Starring Robert Stephens, Colin Blakely, Christopher Lee, Genevieve Page, Tamara Toumanova
Years after his death, the letters of Dr. John H. Watson, one of literature’s most famous narrators and chronicler of the eminent Sherlock Holmes are found. In them, he relates a Sherlock Holmes story theretofore untold, deemed to private for the public. In Sherlock’s most personal case of his career, a strange and beautiful woman with amnesia winds up on his doorstep. Deducing that she’s looking for a missing husband, Sherlock sets out to solve the mystery, all the while falling for the woman. This is a later work from Billy Wilder, and probably his last great film. It’s beautifully, lavishly constructed sets, wit, and style belie the poignant sadness at its core which make it a special take on the character. A late sequence featuring a Morse code message by way of umbrella is an indelible, agonizing image.
Starring Audrey Hepburn, Rex Harrison, Stanley Holloway, Jeremy Brett, Wilfrid Hyde-White
Henry Higgins (Harrison), a renowned phonetics professor wagers that he can turn a common flower girl, Eliza Doolittle (Hepburn), into a duchess by improving her speech. A musical adaptation of George Bernard Shaw’s play, Pygmalion, and it’s tops for me. The dialogue which is predominantly Shaw, the lyrics, the music, the costumes, the art direction, staging, the performances, are all exceptional. Henry Higgins and Eliza Doolittle are two of my favorite characters across all entertainment. They are both heavyweights, equals, and watching the two spar is a joy to me. Easily my favorite variant of the Pygmalion story, and probably my favorite musical.
Starring Julie Andrews, Christopher Plummer, Heather Menzies, Charmian Carr
A young woman in 1930’s Austria struggles to fit in with the order of nuns she’s studying under; despite her relentless enthusiasm. They ask her to try working elsewhere for a time, to see if she finds her calling. And so she works as nanny for the wealthy but unhappy Von Trapp family that includes: the widower, Captain Von Trapp, and his seven children. Gradually, she works her way into the hearts of the children and the father, as the threat of Nazi Germany hangs over their beautiful country. I basically feel that there are people who love Sound of Music and people who pretend not to love Sound of Music. I don’t feel the need to pretend. It’s corny, joyous, moving, lovely, wonderful. The music is unforgettable and the story is long and sweeping.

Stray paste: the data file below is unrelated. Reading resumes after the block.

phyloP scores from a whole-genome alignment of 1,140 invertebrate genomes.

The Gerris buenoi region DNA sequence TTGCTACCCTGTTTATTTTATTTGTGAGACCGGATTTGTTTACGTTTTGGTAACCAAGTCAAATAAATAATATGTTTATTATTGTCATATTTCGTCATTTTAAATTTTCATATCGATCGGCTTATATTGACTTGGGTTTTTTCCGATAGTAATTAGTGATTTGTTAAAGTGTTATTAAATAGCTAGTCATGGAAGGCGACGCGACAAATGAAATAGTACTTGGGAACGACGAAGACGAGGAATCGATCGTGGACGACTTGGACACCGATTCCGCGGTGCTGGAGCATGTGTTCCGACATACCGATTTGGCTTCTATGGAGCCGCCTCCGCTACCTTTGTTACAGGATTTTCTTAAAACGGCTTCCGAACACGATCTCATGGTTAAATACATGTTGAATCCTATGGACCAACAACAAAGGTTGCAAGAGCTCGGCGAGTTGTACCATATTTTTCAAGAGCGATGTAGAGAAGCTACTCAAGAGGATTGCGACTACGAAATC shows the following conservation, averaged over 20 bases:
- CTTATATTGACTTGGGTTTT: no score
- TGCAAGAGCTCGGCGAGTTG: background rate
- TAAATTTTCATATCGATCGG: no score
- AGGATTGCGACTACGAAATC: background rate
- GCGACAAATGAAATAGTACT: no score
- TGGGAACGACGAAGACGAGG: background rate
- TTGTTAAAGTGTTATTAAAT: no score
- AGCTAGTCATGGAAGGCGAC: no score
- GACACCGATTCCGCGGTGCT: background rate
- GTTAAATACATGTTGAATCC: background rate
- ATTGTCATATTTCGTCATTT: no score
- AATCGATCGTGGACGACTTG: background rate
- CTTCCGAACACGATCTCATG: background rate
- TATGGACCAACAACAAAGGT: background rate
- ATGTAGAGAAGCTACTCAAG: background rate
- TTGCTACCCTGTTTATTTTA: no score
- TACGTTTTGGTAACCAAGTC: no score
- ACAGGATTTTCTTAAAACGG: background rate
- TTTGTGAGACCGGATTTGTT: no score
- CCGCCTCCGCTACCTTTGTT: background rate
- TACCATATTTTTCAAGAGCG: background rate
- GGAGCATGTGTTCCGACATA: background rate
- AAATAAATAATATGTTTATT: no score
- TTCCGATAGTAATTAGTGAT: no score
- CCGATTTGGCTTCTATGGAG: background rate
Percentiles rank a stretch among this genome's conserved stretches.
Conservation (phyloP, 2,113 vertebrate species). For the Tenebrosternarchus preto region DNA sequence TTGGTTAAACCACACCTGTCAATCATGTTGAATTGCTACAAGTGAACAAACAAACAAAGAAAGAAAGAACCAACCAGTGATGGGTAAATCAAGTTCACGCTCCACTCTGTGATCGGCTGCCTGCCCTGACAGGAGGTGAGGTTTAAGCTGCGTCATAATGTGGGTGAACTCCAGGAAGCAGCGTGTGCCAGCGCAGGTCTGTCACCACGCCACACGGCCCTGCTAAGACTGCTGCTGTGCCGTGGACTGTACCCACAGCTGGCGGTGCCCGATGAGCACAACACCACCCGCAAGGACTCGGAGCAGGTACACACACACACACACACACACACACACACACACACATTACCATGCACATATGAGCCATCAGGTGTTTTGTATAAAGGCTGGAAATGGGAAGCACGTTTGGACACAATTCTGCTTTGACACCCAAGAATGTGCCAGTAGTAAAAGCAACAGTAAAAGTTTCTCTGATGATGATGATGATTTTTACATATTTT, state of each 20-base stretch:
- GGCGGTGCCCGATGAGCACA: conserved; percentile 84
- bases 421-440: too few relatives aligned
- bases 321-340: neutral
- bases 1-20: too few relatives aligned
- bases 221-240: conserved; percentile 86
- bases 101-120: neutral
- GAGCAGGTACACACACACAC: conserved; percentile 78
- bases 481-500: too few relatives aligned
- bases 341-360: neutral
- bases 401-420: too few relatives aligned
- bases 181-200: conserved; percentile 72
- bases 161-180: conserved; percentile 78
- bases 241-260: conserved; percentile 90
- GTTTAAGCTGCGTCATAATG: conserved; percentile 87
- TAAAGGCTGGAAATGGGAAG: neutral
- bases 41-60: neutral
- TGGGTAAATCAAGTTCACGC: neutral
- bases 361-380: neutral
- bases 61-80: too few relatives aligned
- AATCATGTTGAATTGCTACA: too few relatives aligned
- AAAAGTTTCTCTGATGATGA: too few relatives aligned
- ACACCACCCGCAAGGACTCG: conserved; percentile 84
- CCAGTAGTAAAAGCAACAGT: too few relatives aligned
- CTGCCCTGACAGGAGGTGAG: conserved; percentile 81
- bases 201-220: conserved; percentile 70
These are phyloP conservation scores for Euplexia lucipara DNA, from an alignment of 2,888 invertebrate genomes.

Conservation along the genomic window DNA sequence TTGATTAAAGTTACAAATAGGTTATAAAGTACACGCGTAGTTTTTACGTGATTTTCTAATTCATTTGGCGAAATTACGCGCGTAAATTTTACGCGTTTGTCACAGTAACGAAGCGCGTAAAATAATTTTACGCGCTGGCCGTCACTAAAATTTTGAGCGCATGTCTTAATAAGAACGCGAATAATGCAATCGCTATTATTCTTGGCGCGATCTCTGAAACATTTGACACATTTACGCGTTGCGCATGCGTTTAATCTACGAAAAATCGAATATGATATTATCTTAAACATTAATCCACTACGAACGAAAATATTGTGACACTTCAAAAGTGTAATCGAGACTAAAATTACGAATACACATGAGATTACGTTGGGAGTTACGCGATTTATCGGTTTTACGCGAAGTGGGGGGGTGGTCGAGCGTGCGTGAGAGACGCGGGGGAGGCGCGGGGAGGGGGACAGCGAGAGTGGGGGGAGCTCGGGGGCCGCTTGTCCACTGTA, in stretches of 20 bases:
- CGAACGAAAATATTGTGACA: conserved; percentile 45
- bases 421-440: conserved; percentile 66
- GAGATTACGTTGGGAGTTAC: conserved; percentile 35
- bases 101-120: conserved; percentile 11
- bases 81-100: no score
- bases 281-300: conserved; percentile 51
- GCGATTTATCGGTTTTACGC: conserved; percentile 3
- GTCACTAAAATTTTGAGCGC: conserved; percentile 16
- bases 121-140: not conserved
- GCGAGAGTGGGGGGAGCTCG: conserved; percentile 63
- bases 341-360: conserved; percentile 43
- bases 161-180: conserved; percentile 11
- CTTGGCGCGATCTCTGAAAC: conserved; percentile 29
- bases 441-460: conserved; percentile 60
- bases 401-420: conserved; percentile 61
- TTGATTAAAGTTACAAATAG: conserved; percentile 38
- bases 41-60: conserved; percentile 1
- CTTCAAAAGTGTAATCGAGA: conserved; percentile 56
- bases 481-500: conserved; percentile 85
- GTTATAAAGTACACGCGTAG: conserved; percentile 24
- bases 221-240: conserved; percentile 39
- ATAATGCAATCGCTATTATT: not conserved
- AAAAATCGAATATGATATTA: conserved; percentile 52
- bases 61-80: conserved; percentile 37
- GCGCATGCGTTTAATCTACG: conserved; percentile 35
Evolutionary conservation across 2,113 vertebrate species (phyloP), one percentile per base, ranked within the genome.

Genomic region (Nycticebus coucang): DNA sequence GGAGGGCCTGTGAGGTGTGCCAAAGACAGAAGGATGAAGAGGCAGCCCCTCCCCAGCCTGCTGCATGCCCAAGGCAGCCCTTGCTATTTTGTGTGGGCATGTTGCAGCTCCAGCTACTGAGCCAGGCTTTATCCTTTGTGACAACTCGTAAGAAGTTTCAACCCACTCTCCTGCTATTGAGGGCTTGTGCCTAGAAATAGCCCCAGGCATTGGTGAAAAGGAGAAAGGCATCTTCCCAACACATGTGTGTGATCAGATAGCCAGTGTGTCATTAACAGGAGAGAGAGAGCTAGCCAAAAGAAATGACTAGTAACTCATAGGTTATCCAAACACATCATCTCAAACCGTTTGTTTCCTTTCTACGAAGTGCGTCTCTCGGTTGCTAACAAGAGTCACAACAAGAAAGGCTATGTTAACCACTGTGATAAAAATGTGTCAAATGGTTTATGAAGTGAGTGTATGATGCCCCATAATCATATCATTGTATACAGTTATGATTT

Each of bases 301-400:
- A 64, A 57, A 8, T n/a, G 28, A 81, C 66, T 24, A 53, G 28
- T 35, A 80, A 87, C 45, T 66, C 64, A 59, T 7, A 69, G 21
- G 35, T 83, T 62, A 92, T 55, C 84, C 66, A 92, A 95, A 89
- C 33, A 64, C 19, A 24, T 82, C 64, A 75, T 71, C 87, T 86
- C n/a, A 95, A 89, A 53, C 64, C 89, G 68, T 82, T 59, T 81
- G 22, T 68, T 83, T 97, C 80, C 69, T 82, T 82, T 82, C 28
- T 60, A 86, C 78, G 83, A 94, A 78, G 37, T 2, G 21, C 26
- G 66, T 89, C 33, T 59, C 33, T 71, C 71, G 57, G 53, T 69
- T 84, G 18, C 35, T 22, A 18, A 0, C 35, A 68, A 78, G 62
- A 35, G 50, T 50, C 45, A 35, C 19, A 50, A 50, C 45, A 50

Starring James Stewart, Jean Arthur, Claude Rains, Edward Arnold, Thomas Mitchell
After the death of one of the Senators in an unnamed state, it falls to the governor to pick a replacement. But it’s a corrupt state of affairs, and the governor takes orders from Jim Taylor (Arnold), a man who has his hands in everything. They want a dummy in the Senate. Someone who will look pretty and say nothing. They pick Jefferson Smith (Stewart), and the young idealist proves them wrong, taking on all political corruption in the fight of his life. Classic Capra combination of ideals mixed with comedy and tears. Wonderful movie. James Stewart is in his best role here, and Jean Arthur is the perfect romantic foil as the cynical, intelligent Saunders. The supporting cast is great from the top down.
Starring Ryan O’Neal, Tatum O’Neal, Madeline Khan, Randy Quaid
Moses Pray (Ryan O’Neal) promises to take 9 year old, orphan Addie (Tatum O’Neal) to her Aunt in Missouri, as she suspects he might be her dad. After watching Moses pull a number of small-time cons, Addie proves adept at assisting him, and the two escalate their grift on the way to Missouri. Paper Moon is completely wonderful. Sad when it wants to be sad, funny when it wants to be funny. The two lead performances are pitch perfect, and never reduced to being cute. They form real characters and take them seriously.
Starring Humphrey Bogart, Mary Astor, Sydney Greenstreet, Peter Lorre, Elisha Cook Jr.
What begins as a simple case of following and protecting a beautiful brunette for private eye Sam Spade, soon leads to three murders, the death of his partner, and a quest for an ancient treasure. Benchmark Hollywood filmmaking. Very few characters, but all distinct and expertly played. I couldn’t imagine a single other actor in any one of these roles. Bogart’s is an indelible persona and Sam Spade was his first great role. Other, more complex noir would follow, but Huston’s pic remains the standard.
Starring John Wayne, Dean Martin, Angie Dickinson, Walter Brennan, Ricky Nelson
After arresting a wealthy and corrupt man’s brother, Sheriff John T. Chance (Wayne) must hold his small town prison off from a horde of deadly mercenaries. The only help he has are his two deputies, the self-destructive Dude (Martin), and the lame Stumpy (Brennan). Classic western, one of the last and best of the old Hollywood style, coming right before the genre would be redefined by Italians and Sam Pechinpah. Centered more on characters and dialogue than most westerns, Rio Bravo is a terrific entertainment, kind of a boy’s fantasy. Hanging out with friends. Facing off against villains. Romancing a beautiful woman. Great stuff.